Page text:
Scientists have shown that farmers are using agrochemicals in excess, especially with the free market in 1977 cutting out the agriculture department’s control on agrochemicals. Such excessive use leads to algae blooms and environmental problems associated with phosphates, nitrates etc., in the water. The belief that the “heavy metal” toxins found in small amounts (parts per million) in mineral fertilizers is
adding toxins to the soil is largely unsubstantiated. Simple calculations show that even with the highly contaminated (30 times more contaminated in Cd than what is allowed in Sri Lanka) Nauru phosphate used in New Zealand, even if used in Sri Lanka will take millenia to bring up the soil cadmium levels to levels exceeding the WHO soil-Cd levels (for details see sec. 7 of the present writer’s research paper in Environmental Geochemistry and Health ).
Sri Lanka’s department of agriculture (DOA) has issued 25 booklets for the 25 districts, indicating where fertilizers are NOT needed, or how much is needed. The fertilizers and agrochemicals applied should be designed for each soil. The DOA also indicates the locations inside districts where organic fertilizer is adequate, and when phosphates are not needed because the soil is already over-saturated due to previous excessive use of fertilizers. So the knowledge base is there, and the technical information needs to be broadcast and agrochemical sales have to be regulated for their optimal use. Unfortunately, agricultural policy is controlled from the Presidential secretariat by Ven. Ratana and others who have their own unscientific beliefs about how agriculture should be done in Sri Lanka. Their policies have made the effect of the prevailing drought even more serious, and the output from the agricultural sector (from tea to paddy to vegetables) across the board has dropped by 40%.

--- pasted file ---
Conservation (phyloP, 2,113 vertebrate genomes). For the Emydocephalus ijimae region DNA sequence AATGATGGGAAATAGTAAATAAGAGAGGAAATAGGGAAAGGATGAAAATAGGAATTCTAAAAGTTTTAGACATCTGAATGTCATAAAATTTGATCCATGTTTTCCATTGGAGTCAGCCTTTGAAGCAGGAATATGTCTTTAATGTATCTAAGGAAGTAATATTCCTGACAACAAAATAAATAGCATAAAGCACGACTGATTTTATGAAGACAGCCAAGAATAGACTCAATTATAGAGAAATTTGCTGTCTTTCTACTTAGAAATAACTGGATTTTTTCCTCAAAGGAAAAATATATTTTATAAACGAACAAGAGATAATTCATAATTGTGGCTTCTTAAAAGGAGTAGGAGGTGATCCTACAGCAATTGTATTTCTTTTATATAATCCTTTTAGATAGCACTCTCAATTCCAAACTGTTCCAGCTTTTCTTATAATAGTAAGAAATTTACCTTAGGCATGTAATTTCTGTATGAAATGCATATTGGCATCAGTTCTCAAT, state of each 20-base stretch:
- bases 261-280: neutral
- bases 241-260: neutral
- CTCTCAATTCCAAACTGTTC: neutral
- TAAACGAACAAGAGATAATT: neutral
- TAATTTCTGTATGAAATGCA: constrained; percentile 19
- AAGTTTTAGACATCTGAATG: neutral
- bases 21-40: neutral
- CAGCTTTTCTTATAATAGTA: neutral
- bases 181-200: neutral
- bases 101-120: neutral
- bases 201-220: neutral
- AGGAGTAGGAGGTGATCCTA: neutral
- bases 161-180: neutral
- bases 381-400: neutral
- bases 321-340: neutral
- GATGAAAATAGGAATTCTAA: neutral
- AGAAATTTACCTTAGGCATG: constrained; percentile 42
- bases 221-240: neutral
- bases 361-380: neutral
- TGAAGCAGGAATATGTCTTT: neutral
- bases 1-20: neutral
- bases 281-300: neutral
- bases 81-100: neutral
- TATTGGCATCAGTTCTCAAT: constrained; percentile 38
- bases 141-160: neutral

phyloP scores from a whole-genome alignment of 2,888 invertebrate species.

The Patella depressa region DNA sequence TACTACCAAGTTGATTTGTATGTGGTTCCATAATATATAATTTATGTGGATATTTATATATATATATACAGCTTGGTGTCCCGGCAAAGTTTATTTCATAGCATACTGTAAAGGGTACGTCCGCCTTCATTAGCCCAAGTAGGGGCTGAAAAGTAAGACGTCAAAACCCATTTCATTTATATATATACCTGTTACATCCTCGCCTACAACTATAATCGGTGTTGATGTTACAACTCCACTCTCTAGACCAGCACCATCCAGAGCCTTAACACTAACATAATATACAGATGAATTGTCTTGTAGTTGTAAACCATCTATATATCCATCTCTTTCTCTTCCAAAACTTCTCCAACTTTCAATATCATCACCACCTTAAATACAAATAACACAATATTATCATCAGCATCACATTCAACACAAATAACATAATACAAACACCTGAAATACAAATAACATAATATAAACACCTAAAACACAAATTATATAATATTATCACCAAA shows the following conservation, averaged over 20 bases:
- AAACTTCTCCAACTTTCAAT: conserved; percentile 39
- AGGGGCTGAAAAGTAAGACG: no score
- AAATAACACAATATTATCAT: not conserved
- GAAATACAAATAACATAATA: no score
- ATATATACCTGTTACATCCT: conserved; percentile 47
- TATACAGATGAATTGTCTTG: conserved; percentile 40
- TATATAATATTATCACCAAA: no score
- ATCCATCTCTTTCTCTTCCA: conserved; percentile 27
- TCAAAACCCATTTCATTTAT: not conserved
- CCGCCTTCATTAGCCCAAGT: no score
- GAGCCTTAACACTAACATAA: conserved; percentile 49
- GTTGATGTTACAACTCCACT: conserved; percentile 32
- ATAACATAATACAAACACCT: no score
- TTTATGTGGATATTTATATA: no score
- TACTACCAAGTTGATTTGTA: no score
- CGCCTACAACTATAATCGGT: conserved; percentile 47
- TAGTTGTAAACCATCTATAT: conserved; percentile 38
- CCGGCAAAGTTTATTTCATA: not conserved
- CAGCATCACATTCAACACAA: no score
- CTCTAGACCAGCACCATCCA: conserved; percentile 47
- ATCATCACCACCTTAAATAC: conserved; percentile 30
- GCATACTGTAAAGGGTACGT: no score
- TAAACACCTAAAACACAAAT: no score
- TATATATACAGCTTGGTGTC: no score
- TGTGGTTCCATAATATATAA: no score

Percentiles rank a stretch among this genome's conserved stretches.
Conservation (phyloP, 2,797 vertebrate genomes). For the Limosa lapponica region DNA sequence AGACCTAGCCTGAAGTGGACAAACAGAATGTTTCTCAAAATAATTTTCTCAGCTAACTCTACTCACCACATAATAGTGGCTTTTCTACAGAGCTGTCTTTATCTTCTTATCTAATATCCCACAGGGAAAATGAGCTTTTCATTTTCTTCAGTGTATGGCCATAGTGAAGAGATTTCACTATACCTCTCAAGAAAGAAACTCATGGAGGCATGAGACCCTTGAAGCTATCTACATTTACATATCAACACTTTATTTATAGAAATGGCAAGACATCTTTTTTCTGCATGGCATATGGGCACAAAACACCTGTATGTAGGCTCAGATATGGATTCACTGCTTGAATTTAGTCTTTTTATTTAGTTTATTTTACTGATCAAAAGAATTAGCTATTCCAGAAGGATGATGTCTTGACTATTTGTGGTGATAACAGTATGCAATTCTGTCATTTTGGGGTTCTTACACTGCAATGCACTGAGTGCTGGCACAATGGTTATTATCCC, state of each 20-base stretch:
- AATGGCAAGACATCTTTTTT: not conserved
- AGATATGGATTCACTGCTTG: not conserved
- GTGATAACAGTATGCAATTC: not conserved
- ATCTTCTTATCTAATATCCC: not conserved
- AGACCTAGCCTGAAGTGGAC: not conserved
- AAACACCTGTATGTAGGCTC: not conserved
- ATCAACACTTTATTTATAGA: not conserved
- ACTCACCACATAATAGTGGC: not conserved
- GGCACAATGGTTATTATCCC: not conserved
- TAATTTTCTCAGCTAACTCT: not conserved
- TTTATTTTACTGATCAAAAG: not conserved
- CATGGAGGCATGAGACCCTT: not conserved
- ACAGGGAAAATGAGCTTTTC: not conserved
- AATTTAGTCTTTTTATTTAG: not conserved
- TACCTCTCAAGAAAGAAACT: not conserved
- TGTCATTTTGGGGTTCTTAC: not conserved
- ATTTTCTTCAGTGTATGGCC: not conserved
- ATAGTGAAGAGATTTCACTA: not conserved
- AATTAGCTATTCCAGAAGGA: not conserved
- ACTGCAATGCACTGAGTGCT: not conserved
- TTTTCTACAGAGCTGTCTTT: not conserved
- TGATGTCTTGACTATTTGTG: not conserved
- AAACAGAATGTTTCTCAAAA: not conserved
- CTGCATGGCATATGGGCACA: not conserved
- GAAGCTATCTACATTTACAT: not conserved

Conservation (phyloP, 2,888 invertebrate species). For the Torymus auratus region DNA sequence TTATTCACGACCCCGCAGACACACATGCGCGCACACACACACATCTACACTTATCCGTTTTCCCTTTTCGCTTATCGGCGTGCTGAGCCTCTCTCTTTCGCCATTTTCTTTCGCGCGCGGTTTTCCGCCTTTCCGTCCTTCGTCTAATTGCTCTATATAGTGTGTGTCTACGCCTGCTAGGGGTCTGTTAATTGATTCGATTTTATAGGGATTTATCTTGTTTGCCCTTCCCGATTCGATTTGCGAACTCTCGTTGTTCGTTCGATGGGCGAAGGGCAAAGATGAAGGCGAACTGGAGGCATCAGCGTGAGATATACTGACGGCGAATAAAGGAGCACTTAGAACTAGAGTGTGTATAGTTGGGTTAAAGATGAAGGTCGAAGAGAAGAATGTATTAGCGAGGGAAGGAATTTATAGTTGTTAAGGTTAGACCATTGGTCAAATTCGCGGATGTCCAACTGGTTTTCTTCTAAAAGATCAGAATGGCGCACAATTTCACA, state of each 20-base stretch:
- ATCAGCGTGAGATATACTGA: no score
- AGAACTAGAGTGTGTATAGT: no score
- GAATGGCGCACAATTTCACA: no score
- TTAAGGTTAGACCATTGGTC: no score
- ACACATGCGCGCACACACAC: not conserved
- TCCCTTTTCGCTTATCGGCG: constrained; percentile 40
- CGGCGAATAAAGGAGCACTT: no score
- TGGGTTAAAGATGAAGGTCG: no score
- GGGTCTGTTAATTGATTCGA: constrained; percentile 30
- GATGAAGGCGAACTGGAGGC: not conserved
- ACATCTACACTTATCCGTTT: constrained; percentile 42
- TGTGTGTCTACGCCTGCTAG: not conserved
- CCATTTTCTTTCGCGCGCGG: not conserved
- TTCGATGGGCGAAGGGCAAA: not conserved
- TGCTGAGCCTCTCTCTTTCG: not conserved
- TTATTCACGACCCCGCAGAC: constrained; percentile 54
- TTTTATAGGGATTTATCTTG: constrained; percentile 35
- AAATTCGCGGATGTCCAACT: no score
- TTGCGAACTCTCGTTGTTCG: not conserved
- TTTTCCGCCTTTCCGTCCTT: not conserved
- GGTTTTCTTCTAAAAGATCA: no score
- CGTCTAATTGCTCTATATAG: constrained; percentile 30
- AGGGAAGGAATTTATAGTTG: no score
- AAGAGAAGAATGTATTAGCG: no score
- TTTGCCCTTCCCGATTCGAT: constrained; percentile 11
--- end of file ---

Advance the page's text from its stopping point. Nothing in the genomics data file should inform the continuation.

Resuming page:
Agrochemicals are used thorough out the country, and especially in the hill plantations. But no CKDu and other diseases attributed to agrochemicals have been detected. We now understand why some villagers get CKDu while their cows stay healthy, or why other villagers escape the illness. Fluoride and hard water are not found together in the hill country, or in Jaffna where there is heavy agrochemical usage, and so there is no CKDu in those areas. The water in Jaffna is very hard (rich in calcium and magnesium), but there is no (significant amounts of) fluoride to cause a synergistic action with fluoride or cadmium residues and cause nephrotoxicity.